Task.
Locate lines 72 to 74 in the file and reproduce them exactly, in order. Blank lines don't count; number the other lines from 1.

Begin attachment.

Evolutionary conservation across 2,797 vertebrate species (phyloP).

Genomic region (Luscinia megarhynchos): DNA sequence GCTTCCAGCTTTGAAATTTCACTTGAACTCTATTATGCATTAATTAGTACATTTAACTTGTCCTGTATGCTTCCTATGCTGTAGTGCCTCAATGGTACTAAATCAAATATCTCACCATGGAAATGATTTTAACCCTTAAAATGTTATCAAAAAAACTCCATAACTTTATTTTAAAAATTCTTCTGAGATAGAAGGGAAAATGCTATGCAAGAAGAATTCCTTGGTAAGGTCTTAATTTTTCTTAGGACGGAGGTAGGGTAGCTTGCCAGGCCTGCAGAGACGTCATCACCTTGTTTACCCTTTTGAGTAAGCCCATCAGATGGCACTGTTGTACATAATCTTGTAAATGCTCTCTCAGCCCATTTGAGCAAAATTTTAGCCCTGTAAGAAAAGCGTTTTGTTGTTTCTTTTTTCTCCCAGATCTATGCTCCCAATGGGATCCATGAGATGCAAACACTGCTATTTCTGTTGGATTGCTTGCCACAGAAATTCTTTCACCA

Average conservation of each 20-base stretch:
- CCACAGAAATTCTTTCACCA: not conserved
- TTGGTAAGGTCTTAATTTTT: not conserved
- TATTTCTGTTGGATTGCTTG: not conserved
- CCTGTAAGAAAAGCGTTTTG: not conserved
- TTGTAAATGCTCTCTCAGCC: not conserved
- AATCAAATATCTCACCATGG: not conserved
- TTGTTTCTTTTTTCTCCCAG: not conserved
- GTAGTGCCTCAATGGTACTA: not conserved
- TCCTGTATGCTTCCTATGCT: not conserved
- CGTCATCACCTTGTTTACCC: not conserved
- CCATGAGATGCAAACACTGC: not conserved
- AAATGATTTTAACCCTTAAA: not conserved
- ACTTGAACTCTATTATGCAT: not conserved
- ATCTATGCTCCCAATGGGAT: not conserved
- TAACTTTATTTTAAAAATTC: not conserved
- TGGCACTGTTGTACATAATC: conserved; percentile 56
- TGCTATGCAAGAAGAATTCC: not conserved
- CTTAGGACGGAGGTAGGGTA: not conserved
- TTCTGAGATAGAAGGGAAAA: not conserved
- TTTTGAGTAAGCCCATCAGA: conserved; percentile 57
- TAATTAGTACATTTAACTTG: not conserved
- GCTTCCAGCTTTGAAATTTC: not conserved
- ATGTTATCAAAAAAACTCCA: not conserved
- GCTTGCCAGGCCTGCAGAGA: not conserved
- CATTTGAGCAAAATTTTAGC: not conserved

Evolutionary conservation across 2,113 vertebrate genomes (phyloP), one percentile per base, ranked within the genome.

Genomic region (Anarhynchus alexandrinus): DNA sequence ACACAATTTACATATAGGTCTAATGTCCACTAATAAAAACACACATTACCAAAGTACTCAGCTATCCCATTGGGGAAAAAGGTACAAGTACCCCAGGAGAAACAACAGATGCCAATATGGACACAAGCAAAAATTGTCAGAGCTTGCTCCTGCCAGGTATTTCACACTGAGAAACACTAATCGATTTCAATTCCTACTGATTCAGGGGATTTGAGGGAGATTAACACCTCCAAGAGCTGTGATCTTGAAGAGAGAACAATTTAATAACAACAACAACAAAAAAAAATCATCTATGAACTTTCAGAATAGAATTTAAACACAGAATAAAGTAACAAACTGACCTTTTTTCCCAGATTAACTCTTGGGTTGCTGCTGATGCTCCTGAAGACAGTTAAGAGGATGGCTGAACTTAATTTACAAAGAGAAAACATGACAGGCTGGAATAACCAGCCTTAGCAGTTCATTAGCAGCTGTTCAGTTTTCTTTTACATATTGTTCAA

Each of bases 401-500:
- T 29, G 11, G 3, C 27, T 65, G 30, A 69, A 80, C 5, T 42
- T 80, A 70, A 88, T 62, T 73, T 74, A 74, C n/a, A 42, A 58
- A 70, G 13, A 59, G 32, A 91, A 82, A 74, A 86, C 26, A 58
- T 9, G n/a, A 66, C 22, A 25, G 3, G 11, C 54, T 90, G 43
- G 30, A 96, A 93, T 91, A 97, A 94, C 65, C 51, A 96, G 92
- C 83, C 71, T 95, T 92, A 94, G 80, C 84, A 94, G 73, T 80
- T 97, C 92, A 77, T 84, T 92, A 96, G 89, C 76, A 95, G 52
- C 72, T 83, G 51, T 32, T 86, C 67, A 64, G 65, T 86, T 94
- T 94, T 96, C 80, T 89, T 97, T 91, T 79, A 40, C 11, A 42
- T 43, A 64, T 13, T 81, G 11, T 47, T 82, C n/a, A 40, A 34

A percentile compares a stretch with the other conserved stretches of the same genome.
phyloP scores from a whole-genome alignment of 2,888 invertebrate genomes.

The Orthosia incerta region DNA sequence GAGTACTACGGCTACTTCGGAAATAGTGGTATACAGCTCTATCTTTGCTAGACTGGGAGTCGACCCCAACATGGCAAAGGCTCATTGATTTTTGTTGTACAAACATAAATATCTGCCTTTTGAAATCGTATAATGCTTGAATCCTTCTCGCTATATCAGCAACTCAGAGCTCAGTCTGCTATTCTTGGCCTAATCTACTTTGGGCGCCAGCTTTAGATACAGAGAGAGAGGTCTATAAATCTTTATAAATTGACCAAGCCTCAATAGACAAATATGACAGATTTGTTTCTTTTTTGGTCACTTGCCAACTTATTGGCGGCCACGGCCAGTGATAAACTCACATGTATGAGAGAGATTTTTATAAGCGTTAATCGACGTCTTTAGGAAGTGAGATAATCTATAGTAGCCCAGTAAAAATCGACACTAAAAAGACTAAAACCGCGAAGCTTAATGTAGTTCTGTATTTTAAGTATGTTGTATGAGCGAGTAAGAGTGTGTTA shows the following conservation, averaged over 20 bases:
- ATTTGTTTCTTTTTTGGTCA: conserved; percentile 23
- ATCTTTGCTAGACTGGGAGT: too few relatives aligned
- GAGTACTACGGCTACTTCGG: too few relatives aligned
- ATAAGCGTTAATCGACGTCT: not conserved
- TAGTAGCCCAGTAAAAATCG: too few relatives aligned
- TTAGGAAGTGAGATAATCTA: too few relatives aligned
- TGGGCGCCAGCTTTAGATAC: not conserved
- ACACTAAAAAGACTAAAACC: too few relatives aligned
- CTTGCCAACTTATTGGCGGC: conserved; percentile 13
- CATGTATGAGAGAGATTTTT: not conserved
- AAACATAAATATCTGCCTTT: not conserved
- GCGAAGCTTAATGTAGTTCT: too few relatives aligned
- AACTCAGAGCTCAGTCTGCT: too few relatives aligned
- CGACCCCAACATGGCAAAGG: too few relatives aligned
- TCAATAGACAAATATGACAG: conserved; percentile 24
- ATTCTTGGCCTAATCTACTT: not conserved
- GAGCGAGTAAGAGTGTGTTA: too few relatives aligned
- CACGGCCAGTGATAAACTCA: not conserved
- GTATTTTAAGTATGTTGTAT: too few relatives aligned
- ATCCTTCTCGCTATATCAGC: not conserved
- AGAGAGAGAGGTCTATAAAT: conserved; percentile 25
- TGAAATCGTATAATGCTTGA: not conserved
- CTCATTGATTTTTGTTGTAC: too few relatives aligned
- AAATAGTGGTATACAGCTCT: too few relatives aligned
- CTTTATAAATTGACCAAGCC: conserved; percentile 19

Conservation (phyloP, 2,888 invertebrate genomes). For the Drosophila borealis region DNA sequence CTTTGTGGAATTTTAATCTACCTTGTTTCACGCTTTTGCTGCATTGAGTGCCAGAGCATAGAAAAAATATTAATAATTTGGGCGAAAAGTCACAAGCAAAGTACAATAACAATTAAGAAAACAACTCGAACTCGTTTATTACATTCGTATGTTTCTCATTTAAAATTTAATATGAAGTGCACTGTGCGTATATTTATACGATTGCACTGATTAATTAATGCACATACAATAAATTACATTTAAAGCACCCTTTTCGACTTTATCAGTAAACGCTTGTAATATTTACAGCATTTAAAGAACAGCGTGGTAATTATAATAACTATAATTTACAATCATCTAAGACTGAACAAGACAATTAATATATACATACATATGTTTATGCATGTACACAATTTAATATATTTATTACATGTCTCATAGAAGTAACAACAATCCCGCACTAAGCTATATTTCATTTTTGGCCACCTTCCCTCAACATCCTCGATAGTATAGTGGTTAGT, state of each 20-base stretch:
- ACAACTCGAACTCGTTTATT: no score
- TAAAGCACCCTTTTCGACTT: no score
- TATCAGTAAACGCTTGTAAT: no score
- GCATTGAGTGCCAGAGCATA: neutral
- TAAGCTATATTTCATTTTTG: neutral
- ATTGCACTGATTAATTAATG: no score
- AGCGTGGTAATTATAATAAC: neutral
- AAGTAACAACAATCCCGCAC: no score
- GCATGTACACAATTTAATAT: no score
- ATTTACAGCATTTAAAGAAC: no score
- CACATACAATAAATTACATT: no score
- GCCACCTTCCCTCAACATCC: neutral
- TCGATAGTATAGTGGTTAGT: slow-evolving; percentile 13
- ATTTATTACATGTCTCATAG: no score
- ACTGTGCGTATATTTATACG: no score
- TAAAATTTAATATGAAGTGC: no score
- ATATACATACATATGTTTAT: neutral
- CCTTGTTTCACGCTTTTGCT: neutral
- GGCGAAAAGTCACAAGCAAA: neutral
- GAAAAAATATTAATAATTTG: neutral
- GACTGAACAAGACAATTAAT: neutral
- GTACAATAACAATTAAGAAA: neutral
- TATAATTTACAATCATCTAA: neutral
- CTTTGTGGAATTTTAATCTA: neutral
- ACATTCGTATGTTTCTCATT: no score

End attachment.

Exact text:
- TAAAGCACCCTTTTCGACTT: no score
- TATCAGTAAACGCTTGTAAT: no score
- GCATTGAGTGCCAGAGCATA: neutral